How accurate is SpermCheck Fertility?
A clinical study conducted at the University of Virginia comparing the accuracy of SpermCheck Fertility to standard in-laboratory sperm count methods showed that SpermCheck Fertility correctly measures sperm count 96% of the time.
What is a “normal” sperm count?
The accepted standard for a “normal” sperm count is 20 million sperm per milliliter of semen.
What is a “low” sperm count?
Anything below 20 million sperm per milliliter of semen is considered a “low” sperm count, also called oligospermia. Severe oligospermia is typically defined as a sperm count less than 5 million sperm per milliliter of semen.
If I get a positive result from SpermCheck Fertility, am I fertile?
A positive result from SpermCheck indicates that you have a normal sperm count; however, a positive SpermCheck Fertility test alone does not prove that you are fertile. Other factors besides your sperm count, including low motility of your sperm and/or abnormal size or shape of your sperm, can affect your fertility status. If you and your partner have been trying to conceive without success for a year or more, you should see a doctor for a complete semen analysis, even if you get a positive result from the SpermCheck Fertility test.
If I get a negative result from SpermCheck Fertility, am I infertile?
A negative result from the SpermCheck Fertility test indicates that you have a sperm count below 20 million per milliliter; however, a negative SpermCheck Fertility test alone does not prove that you are infertile. The test does not indicate how much below 20 million per milliliter your count is, and it is important to remember that 10% of fertile men have sperm counts below 20 million per milliliter. A negative test result indicates that you should seek the advice of a physician about possible causes of, and treatments for, your low sperm count.
I don’t see a reddish line next to the C in my test window. Is my test valid?
No, if you don’t see a line at the C position, your test did not run correctly and the results are not valid.
How do I interpret the results of my SpermCheck Fertility Test?
Interpreting the results of the SpermCheck Fertility Test is simple. First, if the test is valid, you will see a reddish line at the C position in the test window. If you don’t see a line at the C position, your test did not run correctly and the results are not valid. If you see a reddish line at the test line position in the result window, your sperm count is at least 20 million sperm per milliliter and the test is positive. If you do not see a line at the T position, your sperm count is below 20 million sperm per milliliter, and the test is negative.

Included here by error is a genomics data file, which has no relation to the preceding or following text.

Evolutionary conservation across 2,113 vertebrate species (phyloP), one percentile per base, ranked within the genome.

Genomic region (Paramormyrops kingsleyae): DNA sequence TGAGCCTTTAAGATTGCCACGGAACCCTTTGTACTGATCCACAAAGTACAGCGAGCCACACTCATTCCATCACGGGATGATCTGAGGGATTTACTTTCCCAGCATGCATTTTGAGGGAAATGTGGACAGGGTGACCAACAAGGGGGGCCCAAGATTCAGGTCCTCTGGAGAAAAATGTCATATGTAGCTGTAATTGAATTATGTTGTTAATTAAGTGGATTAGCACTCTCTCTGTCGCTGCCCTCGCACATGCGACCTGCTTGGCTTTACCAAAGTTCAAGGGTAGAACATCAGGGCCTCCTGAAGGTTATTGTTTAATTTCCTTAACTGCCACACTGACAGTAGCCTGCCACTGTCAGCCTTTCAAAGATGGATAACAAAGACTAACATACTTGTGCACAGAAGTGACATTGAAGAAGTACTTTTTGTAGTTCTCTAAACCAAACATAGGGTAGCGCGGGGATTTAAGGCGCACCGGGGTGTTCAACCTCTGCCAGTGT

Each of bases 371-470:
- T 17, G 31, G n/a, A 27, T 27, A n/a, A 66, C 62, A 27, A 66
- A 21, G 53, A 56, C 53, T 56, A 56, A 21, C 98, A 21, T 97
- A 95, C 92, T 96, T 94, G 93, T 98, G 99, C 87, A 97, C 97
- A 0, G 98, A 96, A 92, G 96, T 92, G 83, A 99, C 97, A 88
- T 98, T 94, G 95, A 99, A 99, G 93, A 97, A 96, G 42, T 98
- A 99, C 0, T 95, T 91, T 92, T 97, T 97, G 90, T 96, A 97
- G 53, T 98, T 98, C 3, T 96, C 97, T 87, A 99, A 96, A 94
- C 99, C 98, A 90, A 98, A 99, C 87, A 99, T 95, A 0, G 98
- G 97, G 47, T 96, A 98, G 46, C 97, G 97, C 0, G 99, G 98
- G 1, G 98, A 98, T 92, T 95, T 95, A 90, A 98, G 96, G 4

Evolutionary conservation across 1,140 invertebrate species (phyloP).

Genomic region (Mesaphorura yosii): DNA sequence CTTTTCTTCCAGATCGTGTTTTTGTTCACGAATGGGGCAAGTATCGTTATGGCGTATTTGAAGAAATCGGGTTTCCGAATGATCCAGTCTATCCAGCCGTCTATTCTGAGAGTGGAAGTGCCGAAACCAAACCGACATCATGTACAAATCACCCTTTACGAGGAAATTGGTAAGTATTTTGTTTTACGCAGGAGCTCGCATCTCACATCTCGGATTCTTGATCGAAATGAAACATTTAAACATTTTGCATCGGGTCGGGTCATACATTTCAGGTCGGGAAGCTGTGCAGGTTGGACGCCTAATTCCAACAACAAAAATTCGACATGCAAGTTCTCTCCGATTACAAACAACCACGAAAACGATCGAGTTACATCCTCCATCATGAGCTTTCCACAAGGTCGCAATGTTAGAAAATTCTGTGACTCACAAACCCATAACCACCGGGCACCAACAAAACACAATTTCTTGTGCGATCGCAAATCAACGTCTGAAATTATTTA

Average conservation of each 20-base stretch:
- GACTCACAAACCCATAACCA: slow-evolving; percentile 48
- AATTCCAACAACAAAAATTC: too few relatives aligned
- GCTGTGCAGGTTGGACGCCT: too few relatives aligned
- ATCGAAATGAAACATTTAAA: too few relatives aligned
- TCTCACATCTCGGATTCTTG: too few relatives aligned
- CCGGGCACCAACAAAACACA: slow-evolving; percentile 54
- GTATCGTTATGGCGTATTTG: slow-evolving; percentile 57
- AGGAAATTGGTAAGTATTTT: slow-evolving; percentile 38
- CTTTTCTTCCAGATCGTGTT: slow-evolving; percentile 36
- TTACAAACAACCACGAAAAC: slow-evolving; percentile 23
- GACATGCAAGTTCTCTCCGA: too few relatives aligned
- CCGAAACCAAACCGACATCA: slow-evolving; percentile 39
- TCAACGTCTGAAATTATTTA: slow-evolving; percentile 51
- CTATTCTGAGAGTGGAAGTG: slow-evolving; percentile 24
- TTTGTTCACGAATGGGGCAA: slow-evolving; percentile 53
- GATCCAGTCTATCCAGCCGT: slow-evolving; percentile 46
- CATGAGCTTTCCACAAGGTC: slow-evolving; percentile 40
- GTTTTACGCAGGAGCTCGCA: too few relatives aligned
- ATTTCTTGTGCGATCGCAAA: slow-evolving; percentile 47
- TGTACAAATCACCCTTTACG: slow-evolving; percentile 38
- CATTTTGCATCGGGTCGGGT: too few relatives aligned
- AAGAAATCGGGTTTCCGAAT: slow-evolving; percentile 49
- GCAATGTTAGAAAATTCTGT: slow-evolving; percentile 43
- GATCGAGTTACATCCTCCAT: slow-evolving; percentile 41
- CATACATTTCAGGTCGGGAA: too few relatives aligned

How much does the SpermCheck Fertility test cost?
The SpermCheck Fertility Test is sold for $39.95. To purchase a test, go to www.fairhavenhealth.com.
Can I use my SpermCheck Fertility test more than once?
No. Each SpermCheck Fertility Test is single use. When you decide to retest your sperm count you will need to purchase another SpermCheck Fertility test.
How frequently can I test my sperm count?
If you are working to increase your sperm count, it is recommended that you recheck your sperm count every three months.
What can I do to increase my sperm count?
Many lifestyle factors impact the quantity and quality of the sperm you produce. Smoking cigarettes, using chewing tobacco, drinking large amounts of alcohol, and exercising excessively all decrease the quantity and quality of your sperm. Quitting, or simply cutting back on, any of the activities above will help you to enhance your fertility. In addition, certain vitamins and minerals, most notably Vitamin C, Vitamin E and zinc, can improve sperm quantity and quality. Supplementing with these nutrients can improve your fertility. Other nutrients, including L-carnitine, CoQ10, and glutathione found in such products as FertilAid for Men, Count Boost for Men and Motility Boost for Men are believed to help increase sperm count and quality. Low sperm count is sometimes caused by the presence of a varicocele, which is an abnormal enlargement of the veins in the scrotum. This enlargement allows blood to pool in these veins, which increases the temperature of the testicles and decreases sperm count. In some cases of male sub-fertility or infertility, a physician might recommend surgery to repair the varicocele.
What other factors, besides my sperm count, might be impacting my fertility status?
Sperm motility, the measurement of how well sperm is able to move through the female reproductive system to meet the egg, is an important factor in determining male fertility. Normal sperm motility is defined as at least 60% of observed sperm, or at least 8 million sperm per milliliter of semen, showing good forward movement. If your sperm motility is low, even if your sperm count is normal, you may have difficulty conceiving. Sperm morphology, or the size and shape of your sperm, is also an important indicator of fertility. Abnormal size and shape can decrease the ability of the sperm to penetrate the egg for fertilization. If you have determined that your sperm count is normal, but you continue to have difficulty conceiving after 1 year of well-timed intercourse, it is recommended that you see a physician to have a full semen analysis to determine your sperm motility and morphology.